Shaw is Art!

Shaw is Art! add

Christchurch's Street Art has become an integral part of the city's rebirth - injecting a much needed blast of colour, youth and movement into some static and lonely parts of the inner city. In this week's defign we speak to one of street arts greatest influencers - George Shaw of Oi You!

Why is street art so significant to you and what makes it important to the rebuild of Christchurch?

The traditional visual art world has long needed a popularist counterpoint; by the vast majority, it is viewed as exclusive and art galleries are places that don't appeal, street art is filling that void - It is the cinema to the galleries theatre, it's the pop band to classical music's orchestra.

The big murals that were created at the end of 2013 weren't the first signs that Christchurch was bouncing back but they were the most prominent and for many they were the turning point that people were waiting for, a major positive after all the destruction. The process of layering street art into the cityscape has been embraced not just by the general public but by institutions like CCC, CCDU and CERA - with all this backing Christchurch has the opportunity to become one of the world's great street art cities.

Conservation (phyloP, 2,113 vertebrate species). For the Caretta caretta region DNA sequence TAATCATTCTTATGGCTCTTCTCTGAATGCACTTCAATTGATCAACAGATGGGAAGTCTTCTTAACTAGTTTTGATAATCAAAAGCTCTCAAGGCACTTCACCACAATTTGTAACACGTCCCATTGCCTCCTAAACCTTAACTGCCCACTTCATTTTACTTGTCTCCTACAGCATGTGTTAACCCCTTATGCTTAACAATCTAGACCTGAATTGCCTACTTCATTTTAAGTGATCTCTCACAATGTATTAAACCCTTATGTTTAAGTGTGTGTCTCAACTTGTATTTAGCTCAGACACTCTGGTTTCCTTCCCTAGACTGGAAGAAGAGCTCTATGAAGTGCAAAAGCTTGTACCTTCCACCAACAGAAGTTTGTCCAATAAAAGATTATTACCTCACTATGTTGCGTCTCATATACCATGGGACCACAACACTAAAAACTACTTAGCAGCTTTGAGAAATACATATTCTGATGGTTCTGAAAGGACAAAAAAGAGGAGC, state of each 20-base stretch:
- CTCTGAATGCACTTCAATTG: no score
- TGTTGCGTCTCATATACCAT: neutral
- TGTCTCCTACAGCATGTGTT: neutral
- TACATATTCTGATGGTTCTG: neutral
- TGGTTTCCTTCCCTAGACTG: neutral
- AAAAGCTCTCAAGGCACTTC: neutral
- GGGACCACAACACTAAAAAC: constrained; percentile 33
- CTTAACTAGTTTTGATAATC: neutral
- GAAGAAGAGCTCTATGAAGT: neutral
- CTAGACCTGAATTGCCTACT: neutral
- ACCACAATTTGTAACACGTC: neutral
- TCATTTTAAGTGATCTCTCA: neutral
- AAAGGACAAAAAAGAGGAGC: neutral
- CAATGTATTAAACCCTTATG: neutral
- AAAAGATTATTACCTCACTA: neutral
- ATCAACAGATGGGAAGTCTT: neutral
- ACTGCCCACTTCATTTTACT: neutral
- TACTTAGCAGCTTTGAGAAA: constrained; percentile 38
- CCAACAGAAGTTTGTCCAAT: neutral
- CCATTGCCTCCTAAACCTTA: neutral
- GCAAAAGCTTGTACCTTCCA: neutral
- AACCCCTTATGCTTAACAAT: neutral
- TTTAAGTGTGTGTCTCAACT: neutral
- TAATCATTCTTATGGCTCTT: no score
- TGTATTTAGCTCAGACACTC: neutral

There are many wonderful street artworks throughout Christchurch, but what one is your favorite?

The obvious answer is the Ballerina on the back of the Isaac Theater Royal as I was so involved in its delivery and it has already become an icon of the reemerging city but there is a montage piece on the corner of High Street that wins it for me. It's an open street artist's book - by Wongi and Ikarus, two of Christchurch's major artists, it depicts local people and many things that I can personally relate to and have come to know since living and working in the city.

The appeal of street art is definitely growing - do you think more architectural designers should consider engaging street artists when creating their buildings?

It's no different to any other styling - there are an ever growing number of great artists who are becoming very adept at scaling up their work and if a building can be enhanced (and this is the key) by employing these skills then they should be considered.

Everyone at ADNZ is greatly looking forward to your talk at the 2015 ADNZ Conference in Christchurch. What do you hope designers will learn from your talk?

I will be speaking about the global explosion of street art/muralisum and its positive impacts. I hope attendees will gain a better understanding of how this art movement has developed and an insight into how it may evolve in the future.

To book your seat at the 2015 ADNZ Conference click here